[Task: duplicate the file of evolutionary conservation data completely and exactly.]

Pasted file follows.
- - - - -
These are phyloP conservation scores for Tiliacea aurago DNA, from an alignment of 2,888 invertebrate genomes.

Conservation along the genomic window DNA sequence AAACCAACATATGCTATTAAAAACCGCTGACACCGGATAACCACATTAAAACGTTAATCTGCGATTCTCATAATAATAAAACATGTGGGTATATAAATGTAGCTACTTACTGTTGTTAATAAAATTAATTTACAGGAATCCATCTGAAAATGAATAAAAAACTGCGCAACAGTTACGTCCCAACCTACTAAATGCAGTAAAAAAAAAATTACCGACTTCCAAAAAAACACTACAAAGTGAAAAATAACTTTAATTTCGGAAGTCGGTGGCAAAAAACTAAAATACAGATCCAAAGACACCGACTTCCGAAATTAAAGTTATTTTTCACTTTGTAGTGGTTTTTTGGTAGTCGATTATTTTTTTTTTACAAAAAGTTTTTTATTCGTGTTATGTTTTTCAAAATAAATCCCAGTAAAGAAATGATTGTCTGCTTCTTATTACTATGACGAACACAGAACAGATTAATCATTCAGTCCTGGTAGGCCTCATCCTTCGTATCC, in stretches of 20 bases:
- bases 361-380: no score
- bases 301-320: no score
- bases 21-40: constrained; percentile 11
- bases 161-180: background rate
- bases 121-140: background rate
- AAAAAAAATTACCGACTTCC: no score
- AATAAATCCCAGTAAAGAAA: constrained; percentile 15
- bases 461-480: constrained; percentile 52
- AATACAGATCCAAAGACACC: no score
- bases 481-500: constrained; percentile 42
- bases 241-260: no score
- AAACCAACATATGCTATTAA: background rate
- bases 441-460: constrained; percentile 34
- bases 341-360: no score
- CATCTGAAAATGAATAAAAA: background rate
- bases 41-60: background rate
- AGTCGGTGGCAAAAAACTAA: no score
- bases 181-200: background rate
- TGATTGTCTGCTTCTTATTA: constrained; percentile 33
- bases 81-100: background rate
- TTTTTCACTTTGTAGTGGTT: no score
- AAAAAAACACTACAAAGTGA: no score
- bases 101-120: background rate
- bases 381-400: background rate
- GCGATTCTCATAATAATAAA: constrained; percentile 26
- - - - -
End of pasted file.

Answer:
These are phyloP conservation scores for Tiliacea aurago DNA, from an alignment of 2,888 invertebrate genomes.

Conservation along the genomic window DNA sequence AAACCAACATATGCTATTAAAAACCGCTGACACCGGATAACCACATTAAAACGTTAATCTGCGATTCTCATAATAATAAAACATGTGGGTATATAAATGTAGCTACTTACTGTTGTTAATAAAATTAATTTACAGGAATCCATCTGAAAATGAATAAAAAACTGCGCAACAGTTACGTCCCAACCTACTAAATGCAGTAAAAAAAAAATTACCGACTTCCAAAAAAACACTACAAAGTGAAAAATAACTTTAATTTCGGAAGTCGGTGGCAAAAAACTAAAATACAGATCCAAAGACACCGACTTCCGAAATTAAAGTTATTTTTCACTTTGTAGTGGTTTTTTGGTAGTCGATTATTTTTTTTTTACAAAAAGTTTTTTATTCGTGTTATGTTTTTCAAAATAAATCCCAGTAAAGAAATGATTGTCTGCTTCTTATTACTATGACGAACACAGAACAGATTAATCATTCAGTCCTGGTAGGCCTCATCCTTCGTATCC, in stretches of 20 bases:
- bases 361-380: no score
- bases 301-320: no score
- bases 21-40: constrained; percentile 11
- bases 161-180: background rate
- bases 121-140: background rate
- AAAAAAAATTACCGACTTCC: no score
- AATAAATCCCAGTAAAGAAA: constrained; percentile 15
- bases 461-480: constrained; percentile 52
- AATACAGATCCAAAGACACC: no score
- bases 481-500: constrained; percentile 42
- bases 241-260: no score
- AAACCAACATATGCTATTAA: background rate
- bases 441-460: constrained; percentile 34
- bases 341-360: no score
- CATCTGAAAATGAATAAAAA: background rate
- bases 41-60: background rate
- AGTCGGTGGCAAAAAACTAA: no score
- bases 181-200: background rate
- TGATTGTCTGCTTCTTATTA: constrained; percentile 33
- bases 81-100: background rate
- TTTTTCACTTTGTAGTGGTT: no score
- AAAAAAACACTACAAAGTGA: no score
- bases 101-120: background rate
- bases 381-400: background rate
- GCGATTCTCATAATAATAAA: constrained; percentile 26